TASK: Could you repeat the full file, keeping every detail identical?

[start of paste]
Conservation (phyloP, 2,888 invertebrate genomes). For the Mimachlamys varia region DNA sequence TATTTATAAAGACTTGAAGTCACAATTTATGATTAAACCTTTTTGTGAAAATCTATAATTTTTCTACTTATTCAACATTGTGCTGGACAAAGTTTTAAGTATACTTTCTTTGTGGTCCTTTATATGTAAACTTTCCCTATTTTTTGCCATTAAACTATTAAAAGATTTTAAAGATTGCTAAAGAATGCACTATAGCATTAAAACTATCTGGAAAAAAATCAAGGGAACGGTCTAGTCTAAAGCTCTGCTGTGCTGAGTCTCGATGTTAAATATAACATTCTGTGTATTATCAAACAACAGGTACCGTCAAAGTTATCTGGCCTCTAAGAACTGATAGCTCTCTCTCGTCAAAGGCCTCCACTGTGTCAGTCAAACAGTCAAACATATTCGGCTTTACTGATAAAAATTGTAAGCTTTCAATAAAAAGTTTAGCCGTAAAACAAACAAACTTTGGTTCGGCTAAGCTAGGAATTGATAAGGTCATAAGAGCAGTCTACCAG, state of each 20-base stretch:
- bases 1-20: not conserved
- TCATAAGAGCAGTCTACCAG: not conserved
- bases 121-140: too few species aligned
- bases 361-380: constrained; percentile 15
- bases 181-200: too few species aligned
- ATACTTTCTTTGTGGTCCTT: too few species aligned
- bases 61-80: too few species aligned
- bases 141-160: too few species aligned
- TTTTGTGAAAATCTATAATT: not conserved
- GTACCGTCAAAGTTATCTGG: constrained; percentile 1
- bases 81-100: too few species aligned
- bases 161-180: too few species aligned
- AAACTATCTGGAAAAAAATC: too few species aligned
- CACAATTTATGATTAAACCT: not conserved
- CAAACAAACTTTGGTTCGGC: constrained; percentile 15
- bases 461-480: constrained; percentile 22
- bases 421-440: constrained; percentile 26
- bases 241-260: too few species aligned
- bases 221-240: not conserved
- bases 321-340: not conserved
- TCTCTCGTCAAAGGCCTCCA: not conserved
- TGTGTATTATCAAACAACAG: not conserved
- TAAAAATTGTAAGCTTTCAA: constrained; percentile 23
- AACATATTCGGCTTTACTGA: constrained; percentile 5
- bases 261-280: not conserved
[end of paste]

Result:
Conservation (phyloP, 2,888 invertebrate genomes). For the Mimachlamys varia region DNA sequence TATTTATAAAGACTTGAAGTCACAATTTATGATTAAACCTTTTTGTGAAAATCTATAATTTTTCTACTTATTCAACATTGTGCTGGACAAAGTTTTAAGTATACTTTCTTTGTGGTCCTTTATATGTAAACTTTCCCTATTTTTTGCCATTAAACTATTAAAAGATTTTAAAGATTGCTAAAGAATGCACTATAGCATTAAAACTATCTGGAAAAAAATCAAGGGAACGGTCTAGTCTAAAGCTCTGCTGTGCTGAGTCTCGATGTTAAATATAACATTCTGTGTATTATCAAACAACAGGTACCGTCAAAGTTATCTGGCCTCTAAGAACTGATAGCTCTCTCTCGTCAAAGGCCTCCACTGTGTCAGTCAAACAGTCAAACATATTCGGCTTTACTGATAAAAATTGTAAGCTTTCAATAAAAAGTTTAGCCGTAAAACAAACAAACTTTGGTTCGGCTAAGCTAGGAATTGATAAGGTCATAAGAGCAGTCTACCAG, state of each 20-base stretch:
- bases 1-20: not conserved
- TCATAAGAGCAGTCTACCAG: not conserved
- bases 121-140: too few species aligned
- bases 361-380: constrained; percentile 15
- bases 181-200: too few species aligned
- ATACTTTCTTTGTGGTCCTT: too few species aligned
- bases 61-80: too few species aligned
- bases 141-160: too few species aligned
- TTTTGTGAAAATCTATAATT: not conserved
- GTACCGTCAAAGTTATCTGG: constrained; percentile 1
- bases 81-100: too few species aligned
- bases 161-180: too few species aligned
- AAACTATCTGGAAAAAAATC: too few species aligned
- CACAATTTATGATTAAACCT: not conserved
- CAAACAAACTTTGGTTCGGC: constrained; percentile 15
- bases 461-480: constrained; percentile 22
- bases 421-440: constrained; percentile 26
- bases 241-260: too few species aligned
- bases 221-240: not conserved
- bases 321-340: not conserved
- TCTCTCGTCAAAGGCCTCCA: not conserved
- TGTGTATTATCAAACAACAG: not conserved
- TAAAAATTGTAAGCTTTCAA: constrained; percentile 23
- AACATATTCGGCTTTACTGA: constrained; percentile 5
- bases 261-280: not conserved